3 Reasons Your Pastor Desperately Needs Prayer And Encouragement

I was a pastor for quite a few years. I got to sit in on all the behind-the-scenes meetings, and I had a front row seat for all the good, bad, and ugly that happened in our church (and happens in every church). I rejoiced with parents when their children professed Christ and wept with children when their parents professed divorce.

To use a rather bad analogy, I got to see how the sausage was made. It wasn’t pretty most of the time.

When you’re a pastor, there are certain things you wish you could tell the folks in your congregation, but can’t because they would seem self-serving.

Now that I’m no longer a pastor, I can say those things. I say them to give you a greater appreciation and respect for your pastors, and to spur you to pray for and encourage your pastors.

Being A Pastor Is Really Hard Work

We’ve all heard the joke that pastors only work one day per week, and I think most of us know that isn’t true. But I don’t think most people realize just how hard it is to be a pastor.

Pastoral ministry is an intensely emotional work. Every week, the pastor finds himself hip deep in the joys, struggles, failings, and heartaches of his people. A single day can contain the joy of sharing the gospel and the grief of ministering to a dying friend.

Most pastors spend a big chunk of their time giving themselves away. Refreshing others. Strengthening the flock.

This kind of emotional work can quickly suck the pastor dry, leaving him an exhausted shell of himself. Pastoral ministry isn’t for faint-of-heart pansies looking for a cushy job.

Your pastors work really hard. They spend themselves for your good and your joy. When you pray for your pastors, pray that God would strengthen and refresh them.

Pastoral Work Can Be Profoundly Discouraging

Unlike most jobs, pastoral work is never completed. There are no project deadlines and they can’t usually see tangible evidence of progress. The pastor’s work is only complete when he stops being a pastor, dies, or Jesus comes back.

On top of that, pastors are sinners working among sinners. Every day they confront deep, dark reminders of the profound sinfulness of men and women. A deacon in the church walks out on his family. A young mom is addicted to pain killers. A longstanding member is afflicted with brain cancer.

This means that pastors in particular are vulnerable to discouragement. They can feel as if their work doesn’t matter, isn’t making any difference, and will never end. They are vulnerable to the whispers of Satan, telling them they are a failure.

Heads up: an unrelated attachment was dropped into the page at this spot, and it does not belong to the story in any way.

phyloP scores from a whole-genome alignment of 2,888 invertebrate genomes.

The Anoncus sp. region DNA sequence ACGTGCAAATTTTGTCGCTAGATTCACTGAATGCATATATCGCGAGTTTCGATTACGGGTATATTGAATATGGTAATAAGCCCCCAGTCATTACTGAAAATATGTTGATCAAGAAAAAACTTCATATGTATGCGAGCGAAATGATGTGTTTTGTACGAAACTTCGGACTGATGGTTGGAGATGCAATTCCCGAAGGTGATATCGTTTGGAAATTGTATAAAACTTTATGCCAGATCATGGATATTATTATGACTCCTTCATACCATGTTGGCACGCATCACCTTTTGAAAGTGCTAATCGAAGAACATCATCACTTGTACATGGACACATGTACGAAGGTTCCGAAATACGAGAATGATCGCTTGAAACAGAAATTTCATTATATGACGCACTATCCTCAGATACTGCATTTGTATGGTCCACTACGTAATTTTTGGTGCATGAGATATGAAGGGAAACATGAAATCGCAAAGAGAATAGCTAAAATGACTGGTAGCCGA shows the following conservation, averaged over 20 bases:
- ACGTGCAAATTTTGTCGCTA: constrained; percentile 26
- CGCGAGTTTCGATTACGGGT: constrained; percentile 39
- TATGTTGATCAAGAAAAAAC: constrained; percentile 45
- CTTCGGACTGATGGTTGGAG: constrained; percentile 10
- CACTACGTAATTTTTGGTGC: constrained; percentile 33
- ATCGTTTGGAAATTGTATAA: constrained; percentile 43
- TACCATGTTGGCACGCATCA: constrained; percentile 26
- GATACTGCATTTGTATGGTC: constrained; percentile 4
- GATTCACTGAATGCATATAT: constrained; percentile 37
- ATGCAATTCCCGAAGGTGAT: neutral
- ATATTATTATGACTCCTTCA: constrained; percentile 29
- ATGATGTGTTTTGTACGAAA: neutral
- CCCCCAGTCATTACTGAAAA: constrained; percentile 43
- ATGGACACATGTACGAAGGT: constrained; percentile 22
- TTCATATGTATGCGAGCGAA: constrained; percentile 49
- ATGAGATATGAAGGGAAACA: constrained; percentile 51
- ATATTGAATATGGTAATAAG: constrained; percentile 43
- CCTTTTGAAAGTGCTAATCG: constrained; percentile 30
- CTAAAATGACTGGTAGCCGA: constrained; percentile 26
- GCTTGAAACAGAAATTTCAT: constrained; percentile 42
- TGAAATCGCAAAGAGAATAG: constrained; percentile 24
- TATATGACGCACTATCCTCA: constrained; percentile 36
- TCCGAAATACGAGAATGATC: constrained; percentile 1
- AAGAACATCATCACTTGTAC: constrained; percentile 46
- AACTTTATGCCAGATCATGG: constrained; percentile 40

Whenever possible, encourage your pastors. Point out evidence of God at work. Pray for their encouragement.

Your Pastor Is Uniquely Targeted By Satan

If Satan can take down a pastor, an entire congregation is hurt. If Satan can take down a pastor, the name of Christ is slandered even more so than normal. If Satan can take down a pastor, he can disqualify that man from ministering ever again (depending on the nature of the sin).

We see it all the time. A pastor is caught in momentous sin. His reputation is destroyed, the church is left gasping, and the name of Christ is dragged through the mud. Church history is littered with the wreckage of broken pastors.

In light of these terrifying realities, pray that God would protect your pastor from the snares of Satan. Pray that God would deliver your pastor from evil. Pray that, for the sake of the gospel, God would guard over your pastor.

So Pray and Encourage

Your pastors probably aren’t going to tell you these things. But I will, because I want you to pray for and encourage your pastors. And because they keep watch over your soul as ones who will give an account, you would be wise to pray for them and encourage them.

Thank you Paul, Dave, Josh, Rob, Scott, Lance, and Zach for being my pastors.

I'm a husband, dad, writer. I created The Blazing Center and have written some books which people seem to like. You can follow me on Instagram and Facebook . If you benefit from the site, would you consider being a supporter?